Allin started the match with an arm drag. Punk shrugged it off and got back to his feet and then applied a side headlock. Allin shot him off and Punk knocked him down with a shoulder block. A loud “welcome back” chant broke out. Punk pointed at Allin, then acted like he just figured out that the chant was for him. The fans cheered and went back to chanting “CM Punk” while Allin applied a hammerlock.

Punk caught Allin with an elbow and then slammed him to the mat. Punk applied a chin lock. Allin broke free and shot Punk into the ropes and then knocked him down with a shoulder tackle. They ran the ropes again and Punk hoisted Allin onto his shoulders, but Allin scurried away quickly and went to ringside after avoiding the GTS. A “you’ve still got it” chant broke out briefly. Punk smiled. Allin returned to the ring and went on the offensive with a couple of big running shots in the corner. Allin tried to whip Punk, who reversed it, causing Allin to crash through the ropes and hit his back on the ring post before he tumbled to ringside. Schiavone said it looked like Allin’s head also hit the post.

Allin returned to the ring and was caught by a Punk knee to the gut. Punk put him in abdominal stretch position and hooked his arms around Allin’s neck. Allin broke free and ran the ropes, but Punk put him down with a tilt a whirl backbreaker. There were dueling “Darby Allin” and “CM Punk” chants.

Powell’s POV: The Punk chants were louder, but Allin had more fan support than I anticipated with a Chicago crowd. That said, I guess you never know how many people are chanting for both wrestlers.

Allin caught Punk with a cutter. When both men stood up, Allin hit Punk with several palm strikes. Allin performed a springboard coffin splash. Allin picked up a couple of two counts and then hit a Code Red for a near fall. Schiavone said he didn’t know what was expected of the match, but he loved what he was seeing. Excalibur thanked anyone who might be watching their first AEW event. Allin went to the ropes, but Punk ended up crotching him. Punk climbed up behind Allin, who countered in mid-air and landed on Punk for a near fall.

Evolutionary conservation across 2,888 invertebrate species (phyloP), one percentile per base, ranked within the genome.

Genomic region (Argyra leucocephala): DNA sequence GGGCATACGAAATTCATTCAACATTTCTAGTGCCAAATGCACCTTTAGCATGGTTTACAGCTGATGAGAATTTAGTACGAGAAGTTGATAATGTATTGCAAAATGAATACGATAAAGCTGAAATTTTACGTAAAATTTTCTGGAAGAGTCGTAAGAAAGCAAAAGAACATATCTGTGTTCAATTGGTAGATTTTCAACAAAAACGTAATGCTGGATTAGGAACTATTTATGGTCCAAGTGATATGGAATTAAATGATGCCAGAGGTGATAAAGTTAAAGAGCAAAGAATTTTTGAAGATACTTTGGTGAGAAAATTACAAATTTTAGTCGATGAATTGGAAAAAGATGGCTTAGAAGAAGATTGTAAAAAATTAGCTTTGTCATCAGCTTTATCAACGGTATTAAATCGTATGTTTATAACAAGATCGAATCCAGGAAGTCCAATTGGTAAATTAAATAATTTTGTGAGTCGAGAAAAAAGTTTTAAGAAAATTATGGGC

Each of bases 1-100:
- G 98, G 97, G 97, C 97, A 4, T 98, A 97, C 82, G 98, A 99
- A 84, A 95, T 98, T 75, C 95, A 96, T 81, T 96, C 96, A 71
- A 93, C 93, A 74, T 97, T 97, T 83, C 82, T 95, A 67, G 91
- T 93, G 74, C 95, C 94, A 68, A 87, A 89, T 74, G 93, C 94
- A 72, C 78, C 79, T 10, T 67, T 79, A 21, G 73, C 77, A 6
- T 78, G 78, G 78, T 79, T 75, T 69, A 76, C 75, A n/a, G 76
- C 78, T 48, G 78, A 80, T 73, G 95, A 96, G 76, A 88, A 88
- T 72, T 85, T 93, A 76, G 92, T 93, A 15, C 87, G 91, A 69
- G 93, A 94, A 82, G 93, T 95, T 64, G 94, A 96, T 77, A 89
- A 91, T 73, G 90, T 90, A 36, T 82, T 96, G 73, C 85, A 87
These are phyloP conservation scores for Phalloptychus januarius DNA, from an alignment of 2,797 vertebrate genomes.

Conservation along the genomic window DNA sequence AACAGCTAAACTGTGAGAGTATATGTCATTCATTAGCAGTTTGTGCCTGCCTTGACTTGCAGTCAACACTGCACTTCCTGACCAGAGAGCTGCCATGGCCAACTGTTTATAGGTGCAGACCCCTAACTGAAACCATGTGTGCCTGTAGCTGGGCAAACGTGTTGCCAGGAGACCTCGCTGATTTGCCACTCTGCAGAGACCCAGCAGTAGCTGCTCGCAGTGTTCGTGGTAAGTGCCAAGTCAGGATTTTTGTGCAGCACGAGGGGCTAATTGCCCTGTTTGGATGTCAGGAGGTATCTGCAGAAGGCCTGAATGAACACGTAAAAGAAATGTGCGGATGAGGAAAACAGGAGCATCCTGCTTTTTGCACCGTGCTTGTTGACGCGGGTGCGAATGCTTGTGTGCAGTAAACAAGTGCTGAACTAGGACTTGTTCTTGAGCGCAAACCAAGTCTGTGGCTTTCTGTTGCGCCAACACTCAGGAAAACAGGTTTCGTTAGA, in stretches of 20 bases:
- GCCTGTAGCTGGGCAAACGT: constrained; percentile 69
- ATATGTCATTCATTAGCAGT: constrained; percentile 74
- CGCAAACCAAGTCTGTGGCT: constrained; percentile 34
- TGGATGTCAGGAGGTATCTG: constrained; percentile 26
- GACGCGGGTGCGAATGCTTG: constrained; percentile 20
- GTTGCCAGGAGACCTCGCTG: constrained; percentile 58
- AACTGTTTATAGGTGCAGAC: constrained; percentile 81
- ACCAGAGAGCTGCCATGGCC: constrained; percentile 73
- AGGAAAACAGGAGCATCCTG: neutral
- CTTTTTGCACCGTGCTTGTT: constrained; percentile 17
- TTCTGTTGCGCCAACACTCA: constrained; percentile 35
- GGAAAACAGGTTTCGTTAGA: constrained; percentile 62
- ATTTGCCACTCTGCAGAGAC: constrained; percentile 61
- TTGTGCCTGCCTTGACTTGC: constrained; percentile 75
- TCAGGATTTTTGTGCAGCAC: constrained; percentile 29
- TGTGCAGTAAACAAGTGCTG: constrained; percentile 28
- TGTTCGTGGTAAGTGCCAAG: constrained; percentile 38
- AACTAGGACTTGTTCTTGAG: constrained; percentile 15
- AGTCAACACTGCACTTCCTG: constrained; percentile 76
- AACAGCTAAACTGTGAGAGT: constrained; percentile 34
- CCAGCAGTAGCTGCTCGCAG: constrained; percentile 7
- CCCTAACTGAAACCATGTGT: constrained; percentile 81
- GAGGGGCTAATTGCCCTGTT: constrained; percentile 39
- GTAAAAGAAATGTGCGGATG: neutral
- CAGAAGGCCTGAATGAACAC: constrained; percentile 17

Allin went for a pin, but Punk bridged out of it. Punk hit Allin with a GTS, but it sent Allin to ringside. Punk limped to the other corner and was willing to take the count-out, but Allin returned at nine. Punk glared at the referee. Punk hit Allin with a knee in the corner and followed up with a clothesline. Punk played to the crowd while signaling for the GTS. Punk hoisted up Allin and looked into the camera, but Allin hit him with several elbow strikes to the side of the head to break free.

Punk rolled to ringside. Allin performed a suicide dive. Allin went up top and performed a Swanton style dive onto a standing Punk on the floor. The crowd chanted “this is awesome.” Allin went to the ropes and mimicked Punk’s GTS mannerism from earlier, which drew boos. Allin went for a Coffin Drop, but Punk moved. Punk smiled. Allin hooked him into a pin for a near fall.

Punk powered up Allin on his shoulders, but Allin blocked it and applied the Last Supper for a near fall. Punk hit a leg lariat. Punk charged Allin, who caught him with a boot. Allin went for a Poison Rana, but Punk countered into the GTS and scored the clean pin.